Under Trump

November 10, 2016

It wasn’t the only time I’d been sexually assaulted. I grew up a girl, after all. It wasn’t even the worst assault, in the sense of what was done to me, but it’s the one that most paralleled Trump’s presidential campaign – and election. It’s the one mirrored by Trump’s behavior and, later, our country’s.

It’s important to know that where I had once felt without power, I was now – thanks to the women brave enough to tell their stories before me – finally confident enough to say, without apology: “I have worth. This person tried to devalue me. What he did was wrong.”

And what this person did was to grab at my body, repeatedly, in a crowded club. The first time, I felt someone grab my ass while I was dancing. When I turned around I couldn’t tell who’d done it. So I kept dancing. I was grossed out, but I couldn’t really do anything, so I tried to ignore it. And then I was grabbed again, and yet again, this time between my legs. I still couldn’t figure out who had done it – it was jam-packed and dark – but I was scared at that point, so I left the dance floor and squeezed up to the bar.

And again fingers jabbed up under my dress and between my legs, tried to invade me. But this time when I spun around, he was still there, laughing. Giggling. I knew him – he was someone I’d known for a decade, had considered a friend, a well-known man-about-town kind of a guy on a bender – but whatever, my body was not a party favor.

I told him to stop, to leave, but he just laughed and lunged at me, tried to grab between my legs again. I was crying at this point and ended up pushing past him and running away. It was awful. So scary.

I felt small and helpless and now I have all this regret about not causing a scene, not pressing charges. But at the time, I was just so scared and shook up and so I just kind of blocked it out and went on with my life.

But what I was able to do was share, privately, what had happened. I did this partly to explain why I was avoiding him and, most importantly, to warn other women. And other women told me things about him putting his hands on them against their will, so I knew it wasn’t just me, which made it even more important to talk about. It wasn’t easy to tell people given that he was a popular guy that moved in a lot of our small town social circles. It made people uncomfortable. Some didn’t want to know – or the part they wanted to know was exactly what he did. I guess so they could decided if it was bad enough to unfriend him. But, you know, he didn’t rape me, which for some people was the line.

And when some people – people who I’d thought would understand the obvious injustice – gave his actions against me a pass, I was crushed. Where I experienced a frightening assault, they made excuses, saying the guy “wasn’t in his right mind.”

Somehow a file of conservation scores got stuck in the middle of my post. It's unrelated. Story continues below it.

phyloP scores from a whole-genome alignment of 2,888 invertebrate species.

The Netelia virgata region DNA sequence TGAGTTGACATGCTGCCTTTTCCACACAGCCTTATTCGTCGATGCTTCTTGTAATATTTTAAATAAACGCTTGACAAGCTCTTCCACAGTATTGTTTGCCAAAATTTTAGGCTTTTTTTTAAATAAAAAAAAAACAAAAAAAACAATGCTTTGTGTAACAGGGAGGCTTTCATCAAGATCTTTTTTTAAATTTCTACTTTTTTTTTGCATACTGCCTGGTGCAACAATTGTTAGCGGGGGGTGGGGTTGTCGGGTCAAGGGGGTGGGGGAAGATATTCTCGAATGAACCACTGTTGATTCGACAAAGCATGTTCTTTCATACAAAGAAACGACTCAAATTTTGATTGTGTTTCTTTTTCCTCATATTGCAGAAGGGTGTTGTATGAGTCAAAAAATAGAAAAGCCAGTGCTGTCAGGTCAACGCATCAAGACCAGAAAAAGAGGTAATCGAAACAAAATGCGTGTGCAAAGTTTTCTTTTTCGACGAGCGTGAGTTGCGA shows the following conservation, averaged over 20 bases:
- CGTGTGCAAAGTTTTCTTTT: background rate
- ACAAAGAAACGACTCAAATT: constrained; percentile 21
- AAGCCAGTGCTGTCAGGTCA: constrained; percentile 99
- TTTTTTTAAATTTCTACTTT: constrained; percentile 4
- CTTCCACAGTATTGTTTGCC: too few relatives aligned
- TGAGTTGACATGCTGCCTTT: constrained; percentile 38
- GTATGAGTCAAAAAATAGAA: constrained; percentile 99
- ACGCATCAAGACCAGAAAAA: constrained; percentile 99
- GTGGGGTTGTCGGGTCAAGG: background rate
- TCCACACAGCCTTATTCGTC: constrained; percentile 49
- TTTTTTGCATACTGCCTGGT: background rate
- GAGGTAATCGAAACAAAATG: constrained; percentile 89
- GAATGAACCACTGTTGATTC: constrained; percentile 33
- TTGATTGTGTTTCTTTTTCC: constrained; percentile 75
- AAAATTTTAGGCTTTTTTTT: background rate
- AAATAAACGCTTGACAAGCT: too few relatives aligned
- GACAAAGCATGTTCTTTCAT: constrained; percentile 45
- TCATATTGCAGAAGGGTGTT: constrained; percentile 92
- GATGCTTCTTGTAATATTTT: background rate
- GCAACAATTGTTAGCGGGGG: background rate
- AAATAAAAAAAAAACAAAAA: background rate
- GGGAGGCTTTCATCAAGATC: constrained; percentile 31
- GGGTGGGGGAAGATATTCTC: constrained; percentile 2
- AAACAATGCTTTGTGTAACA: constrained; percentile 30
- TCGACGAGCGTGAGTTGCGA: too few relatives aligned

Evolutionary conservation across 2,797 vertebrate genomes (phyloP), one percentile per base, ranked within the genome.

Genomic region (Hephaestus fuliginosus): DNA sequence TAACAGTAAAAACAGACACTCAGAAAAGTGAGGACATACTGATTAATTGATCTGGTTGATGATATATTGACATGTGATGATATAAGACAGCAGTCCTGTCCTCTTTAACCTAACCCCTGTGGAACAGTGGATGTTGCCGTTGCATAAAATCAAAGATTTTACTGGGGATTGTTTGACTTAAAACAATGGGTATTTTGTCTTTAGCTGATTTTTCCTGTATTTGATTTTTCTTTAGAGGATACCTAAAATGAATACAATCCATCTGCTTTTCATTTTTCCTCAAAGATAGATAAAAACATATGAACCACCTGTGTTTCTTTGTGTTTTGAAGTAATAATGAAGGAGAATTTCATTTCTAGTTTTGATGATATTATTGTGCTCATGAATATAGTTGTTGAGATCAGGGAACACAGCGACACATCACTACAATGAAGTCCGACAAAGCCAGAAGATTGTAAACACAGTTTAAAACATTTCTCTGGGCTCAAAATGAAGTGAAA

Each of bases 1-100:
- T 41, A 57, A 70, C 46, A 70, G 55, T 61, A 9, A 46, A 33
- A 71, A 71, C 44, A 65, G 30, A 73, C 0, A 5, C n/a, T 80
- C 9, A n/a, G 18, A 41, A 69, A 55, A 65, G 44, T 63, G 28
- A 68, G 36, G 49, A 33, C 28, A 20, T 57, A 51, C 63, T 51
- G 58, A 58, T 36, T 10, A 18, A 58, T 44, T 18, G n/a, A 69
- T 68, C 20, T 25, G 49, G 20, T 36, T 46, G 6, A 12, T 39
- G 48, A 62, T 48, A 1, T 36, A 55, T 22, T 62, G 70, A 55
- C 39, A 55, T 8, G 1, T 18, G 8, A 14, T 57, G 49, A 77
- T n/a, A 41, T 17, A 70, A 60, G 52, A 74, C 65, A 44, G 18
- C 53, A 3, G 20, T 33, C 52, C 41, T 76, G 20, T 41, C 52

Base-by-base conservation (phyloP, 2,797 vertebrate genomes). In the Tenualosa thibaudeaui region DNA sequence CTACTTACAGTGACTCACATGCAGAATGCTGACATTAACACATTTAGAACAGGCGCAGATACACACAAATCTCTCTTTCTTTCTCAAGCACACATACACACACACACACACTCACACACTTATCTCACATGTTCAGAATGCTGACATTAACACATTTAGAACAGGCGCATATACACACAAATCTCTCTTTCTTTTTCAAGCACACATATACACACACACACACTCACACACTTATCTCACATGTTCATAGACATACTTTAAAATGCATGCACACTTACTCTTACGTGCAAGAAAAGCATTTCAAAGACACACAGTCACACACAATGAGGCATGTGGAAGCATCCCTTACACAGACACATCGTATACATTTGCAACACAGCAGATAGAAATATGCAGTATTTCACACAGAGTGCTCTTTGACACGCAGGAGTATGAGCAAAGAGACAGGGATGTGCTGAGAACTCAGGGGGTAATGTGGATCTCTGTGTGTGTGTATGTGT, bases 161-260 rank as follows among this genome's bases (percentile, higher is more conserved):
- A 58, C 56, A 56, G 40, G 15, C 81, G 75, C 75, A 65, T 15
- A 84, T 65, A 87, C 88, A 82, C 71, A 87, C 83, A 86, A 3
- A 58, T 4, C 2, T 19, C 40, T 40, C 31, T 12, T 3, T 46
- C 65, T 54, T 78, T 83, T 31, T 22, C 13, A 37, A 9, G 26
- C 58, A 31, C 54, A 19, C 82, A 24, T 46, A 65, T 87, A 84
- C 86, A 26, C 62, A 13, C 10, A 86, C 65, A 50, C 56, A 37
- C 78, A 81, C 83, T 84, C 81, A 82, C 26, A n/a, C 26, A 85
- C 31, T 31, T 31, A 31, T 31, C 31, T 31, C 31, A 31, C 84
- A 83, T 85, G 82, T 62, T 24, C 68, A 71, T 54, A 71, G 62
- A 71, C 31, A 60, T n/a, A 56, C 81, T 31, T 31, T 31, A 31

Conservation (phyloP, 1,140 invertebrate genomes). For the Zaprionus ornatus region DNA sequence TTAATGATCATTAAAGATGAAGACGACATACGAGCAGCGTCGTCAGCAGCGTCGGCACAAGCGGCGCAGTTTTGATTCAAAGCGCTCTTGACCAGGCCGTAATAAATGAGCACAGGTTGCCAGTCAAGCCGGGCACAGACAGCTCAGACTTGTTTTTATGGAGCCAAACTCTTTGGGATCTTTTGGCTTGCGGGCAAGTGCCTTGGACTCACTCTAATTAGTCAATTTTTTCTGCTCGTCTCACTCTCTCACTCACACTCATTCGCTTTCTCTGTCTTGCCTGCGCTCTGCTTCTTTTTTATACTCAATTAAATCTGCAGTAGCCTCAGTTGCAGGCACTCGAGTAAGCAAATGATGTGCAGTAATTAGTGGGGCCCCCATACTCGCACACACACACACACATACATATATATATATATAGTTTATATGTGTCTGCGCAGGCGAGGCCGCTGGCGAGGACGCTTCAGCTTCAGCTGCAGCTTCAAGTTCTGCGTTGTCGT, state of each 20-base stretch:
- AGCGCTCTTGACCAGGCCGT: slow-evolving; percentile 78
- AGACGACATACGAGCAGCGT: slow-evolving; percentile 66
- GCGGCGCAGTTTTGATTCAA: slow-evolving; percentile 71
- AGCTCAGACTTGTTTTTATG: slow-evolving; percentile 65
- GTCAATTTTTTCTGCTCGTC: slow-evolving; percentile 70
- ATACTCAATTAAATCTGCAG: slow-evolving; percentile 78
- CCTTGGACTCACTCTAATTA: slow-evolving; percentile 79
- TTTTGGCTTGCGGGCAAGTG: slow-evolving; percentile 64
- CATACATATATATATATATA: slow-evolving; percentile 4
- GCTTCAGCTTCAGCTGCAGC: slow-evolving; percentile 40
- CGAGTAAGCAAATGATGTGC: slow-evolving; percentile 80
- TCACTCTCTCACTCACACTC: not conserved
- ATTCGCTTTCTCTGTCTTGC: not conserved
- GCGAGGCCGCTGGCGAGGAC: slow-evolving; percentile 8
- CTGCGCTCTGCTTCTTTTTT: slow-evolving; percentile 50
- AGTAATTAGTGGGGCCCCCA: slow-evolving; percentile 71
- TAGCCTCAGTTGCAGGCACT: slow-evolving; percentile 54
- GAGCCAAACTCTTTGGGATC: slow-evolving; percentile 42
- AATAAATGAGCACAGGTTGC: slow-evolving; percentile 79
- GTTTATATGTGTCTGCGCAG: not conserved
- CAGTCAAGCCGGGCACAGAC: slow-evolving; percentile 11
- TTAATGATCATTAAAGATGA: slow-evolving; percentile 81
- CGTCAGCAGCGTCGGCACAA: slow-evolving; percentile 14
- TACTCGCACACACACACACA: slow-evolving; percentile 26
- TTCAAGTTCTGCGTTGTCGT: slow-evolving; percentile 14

One person accused me of creating a “rift in our community” because I was telling people about what he’d done, countered to our mutual friends,“He got drunk and grabbed her ass in a bar. That happens.”

I tried to explain, repeatedly. I wrote thoughtful emails. I got drunk and cried.

But no amount of logic or tears could match the apparent charm and charisma of the guy who’d attacked me. Being assaulted is awful enough, but when other people shrug off your right to your body as less important than being able to crack Facebook jokes with their buddy – wow, that’s an exponential headfuck.

So, I’d been dealing with that for a couple years, always aware of my own story in the shadow of those in the news cycle – and then that Billy Bush-Donald Trump tape came out. And it was everything I’d experienced in that assault: the “pussy-grabbing,” the attacker’s sense of entitlement and amusement, the fawning pal.

It’s too much, this disregard for our personhood, our rights, our very bodies themselves. People were outraged. It seemed as if this might be a line finally crossed to ensure Trump’s defeat.

And instead he won the presidency.

America voted for a man who ran his campaign on racism and lies. America voted for a man whose record of insulting and harassing women is public knowledge. America voted for a man who bragged about happily using his celebrity status to justify grabbing a woman “by the pussy” if he wanted, no big deal. What Trump voters told me, and the millions of women who’ve been through similar and worse experiences at the hands of men, is, “You don’t matter.” (Or, in the case of women who voted for Trump, “We don’t matter.”) Once again, people shrugged off harm done to others as no big deal.

And I realized what’s most distressing is not that my personal experience was replicated on the national stage – it’s that the national stage is set so that personal experiences like mine are allowed to happen.

I think of the collective effort women have put forth sharing our personal lives – how courageous we have been in changing the conversation – now tossed aside.

My younger daughter texted me as the election results hit the inevitable mark: “I hate America.”

“America hates you, too,” I answered.

I watched the states turn red and was back at that bar, back against the bar, shaken and violated, terrified. I see the suddenly proliferating Trump signs and am back watching people I trusted laugh with the guy who assaulted me, high-fiving that same hand that grabbed between my legs.

In my public life, I will not stop fighting, will not stop speaking out. But in private, I’m again crushed – and more afraid for my girls. It feels like this country just gave every man who feels entitled to help himself to a woman’s body a preemptive pass. I’m having a hard time thinking of anything else.

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